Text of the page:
How are general assessments developed?
How are alternate assessments developed?
Measured Progress works with state education departments to design alternate assessments that measure student mastery of the standards at that student's grade level.
Measured Progress's special education leadership team has considerable experience developing criteria for and scoring alternate assessment portfolios, the most common means of measuring proficiency in students with disabilities.
A portfolio is just one of the means of measuring performance. Alternate assessment designs could include instructionally embedded performance tasks or separate performance events. Additional assessment strategies, including unstructured observations and evaluation of student work (where it can be obtained, can also serve as components of an alternate assessment.
The desired goal of alternate assessment is to construct multiple methods of assessing each indicator, so that local educators have choices in determining which measures best suit individual students.
Who scores assessments? How are they trained?
Can students or parents see the original answers to a test?
While we do not make original answer documents available, we do scan each page of a student's test booklet when it is received. Measured Progress retains images of each child's answers for a period of time that the state determines. Parents can work with their school and state education agency to submit requests to review their student's responses.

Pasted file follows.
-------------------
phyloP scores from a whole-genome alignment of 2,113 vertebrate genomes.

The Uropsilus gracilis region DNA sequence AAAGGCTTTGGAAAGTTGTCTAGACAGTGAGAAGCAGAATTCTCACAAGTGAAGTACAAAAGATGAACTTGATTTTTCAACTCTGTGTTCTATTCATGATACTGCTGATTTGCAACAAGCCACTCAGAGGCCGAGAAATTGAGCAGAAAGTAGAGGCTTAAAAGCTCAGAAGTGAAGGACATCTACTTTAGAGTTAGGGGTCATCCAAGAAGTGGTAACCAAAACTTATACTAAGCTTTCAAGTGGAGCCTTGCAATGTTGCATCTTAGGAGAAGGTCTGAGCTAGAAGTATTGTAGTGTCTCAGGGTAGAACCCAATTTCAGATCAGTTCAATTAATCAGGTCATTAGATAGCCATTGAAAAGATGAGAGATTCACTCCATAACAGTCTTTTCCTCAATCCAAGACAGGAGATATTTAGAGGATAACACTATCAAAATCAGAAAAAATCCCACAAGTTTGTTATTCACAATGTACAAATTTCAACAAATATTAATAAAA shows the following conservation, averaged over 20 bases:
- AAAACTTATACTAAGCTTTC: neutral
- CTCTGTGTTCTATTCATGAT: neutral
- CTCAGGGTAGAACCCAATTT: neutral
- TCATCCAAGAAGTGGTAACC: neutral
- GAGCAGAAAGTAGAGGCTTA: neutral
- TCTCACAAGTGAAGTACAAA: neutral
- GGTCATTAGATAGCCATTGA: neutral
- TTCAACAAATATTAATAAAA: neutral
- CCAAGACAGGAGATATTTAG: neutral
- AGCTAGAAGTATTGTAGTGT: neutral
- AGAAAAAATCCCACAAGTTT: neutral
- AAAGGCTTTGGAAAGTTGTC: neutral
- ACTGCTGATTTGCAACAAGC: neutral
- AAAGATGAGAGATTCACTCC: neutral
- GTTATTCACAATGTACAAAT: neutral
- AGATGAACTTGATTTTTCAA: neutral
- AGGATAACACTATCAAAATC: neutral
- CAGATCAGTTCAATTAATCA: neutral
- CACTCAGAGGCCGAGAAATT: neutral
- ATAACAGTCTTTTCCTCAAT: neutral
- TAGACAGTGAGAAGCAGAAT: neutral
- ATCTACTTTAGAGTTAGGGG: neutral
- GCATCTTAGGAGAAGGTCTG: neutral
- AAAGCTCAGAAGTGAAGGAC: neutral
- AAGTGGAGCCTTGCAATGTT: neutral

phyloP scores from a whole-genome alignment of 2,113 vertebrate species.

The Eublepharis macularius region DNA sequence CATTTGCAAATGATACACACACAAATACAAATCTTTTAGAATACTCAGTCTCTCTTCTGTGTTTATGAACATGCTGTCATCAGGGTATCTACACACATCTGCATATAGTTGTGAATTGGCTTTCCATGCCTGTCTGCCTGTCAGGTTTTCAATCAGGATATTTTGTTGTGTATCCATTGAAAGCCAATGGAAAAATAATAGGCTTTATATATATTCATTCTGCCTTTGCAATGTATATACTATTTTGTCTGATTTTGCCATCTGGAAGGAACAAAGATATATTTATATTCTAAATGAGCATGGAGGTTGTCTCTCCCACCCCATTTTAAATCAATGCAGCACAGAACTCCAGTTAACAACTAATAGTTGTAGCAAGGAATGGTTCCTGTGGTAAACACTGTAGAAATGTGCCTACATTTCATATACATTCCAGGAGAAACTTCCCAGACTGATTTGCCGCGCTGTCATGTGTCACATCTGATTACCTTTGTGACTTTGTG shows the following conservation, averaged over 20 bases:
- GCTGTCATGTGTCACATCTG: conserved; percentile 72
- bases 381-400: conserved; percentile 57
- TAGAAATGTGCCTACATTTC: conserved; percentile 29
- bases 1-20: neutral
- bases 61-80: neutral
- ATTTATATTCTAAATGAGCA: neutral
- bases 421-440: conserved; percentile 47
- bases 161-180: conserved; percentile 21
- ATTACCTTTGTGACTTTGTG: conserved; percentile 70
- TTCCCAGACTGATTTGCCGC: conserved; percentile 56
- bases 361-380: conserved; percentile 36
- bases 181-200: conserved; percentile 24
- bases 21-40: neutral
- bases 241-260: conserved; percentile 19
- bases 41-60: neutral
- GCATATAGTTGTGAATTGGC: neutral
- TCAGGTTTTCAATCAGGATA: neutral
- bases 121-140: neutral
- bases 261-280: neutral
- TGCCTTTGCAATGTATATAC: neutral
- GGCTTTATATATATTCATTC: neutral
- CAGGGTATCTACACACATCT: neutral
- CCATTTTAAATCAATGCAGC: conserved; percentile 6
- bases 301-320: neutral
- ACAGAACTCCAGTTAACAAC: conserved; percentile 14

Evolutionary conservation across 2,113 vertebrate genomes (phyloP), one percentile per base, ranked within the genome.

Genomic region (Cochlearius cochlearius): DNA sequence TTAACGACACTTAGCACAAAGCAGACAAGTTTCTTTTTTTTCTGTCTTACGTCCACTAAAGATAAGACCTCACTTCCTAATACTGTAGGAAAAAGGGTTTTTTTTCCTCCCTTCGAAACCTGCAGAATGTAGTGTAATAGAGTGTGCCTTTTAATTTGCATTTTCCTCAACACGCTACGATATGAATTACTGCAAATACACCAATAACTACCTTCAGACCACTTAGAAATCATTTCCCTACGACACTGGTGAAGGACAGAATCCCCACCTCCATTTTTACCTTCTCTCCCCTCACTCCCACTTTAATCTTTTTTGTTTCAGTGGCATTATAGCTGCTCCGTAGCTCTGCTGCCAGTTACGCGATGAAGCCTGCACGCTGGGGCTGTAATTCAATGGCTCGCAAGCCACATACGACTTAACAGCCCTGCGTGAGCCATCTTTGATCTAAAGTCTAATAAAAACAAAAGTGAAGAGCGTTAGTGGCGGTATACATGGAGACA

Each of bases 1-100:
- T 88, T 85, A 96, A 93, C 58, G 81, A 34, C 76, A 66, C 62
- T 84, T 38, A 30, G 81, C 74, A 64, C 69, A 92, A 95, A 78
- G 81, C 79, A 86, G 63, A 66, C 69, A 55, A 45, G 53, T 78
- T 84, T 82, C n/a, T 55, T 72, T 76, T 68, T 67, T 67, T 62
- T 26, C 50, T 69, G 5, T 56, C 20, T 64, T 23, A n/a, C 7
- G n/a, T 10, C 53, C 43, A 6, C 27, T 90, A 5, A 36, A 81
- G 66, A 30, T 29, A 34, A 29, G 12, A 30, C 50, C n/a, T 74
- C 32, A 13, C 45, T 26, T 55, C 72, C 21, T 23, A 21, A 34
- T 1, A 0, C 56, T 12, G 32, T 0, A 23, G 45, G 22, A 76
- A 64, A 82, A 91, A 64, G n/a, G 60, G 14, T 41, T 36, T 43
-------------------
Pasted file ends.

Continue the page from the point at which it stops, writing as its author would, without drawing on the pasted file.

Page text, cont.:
Can you explain how my child's test score ties in with No Child Left Behind?
Under the Elementary and Secondary Education Act (ESEA), reauthorized as No Child Left Behind in 2002, states are required to determine whether their schools and local educational agencies (LEAs) are making adequate yearly progress (AYP).
AYP is an individual state's measure of progress toward the goal of 100 percent of students meeting state academic standards in reading/language arts and mathematics.
Do students who are English Language Learners (ELLs) take general assessments?
No Child Left Behind requires that all children be assessed, including those who speak English as a second language. States must provide reasonable accommodations for students with limited English proficiency. Some of these accommodations could include read-aloud items or native-language versions of the statewide assessment; however, students who have attended U.S. schools for three consecutive years or more must take the reading and mathematics sections of their statewide assessment in English.
For more information on accommodations for English language learners, please visit your state department of education Web site.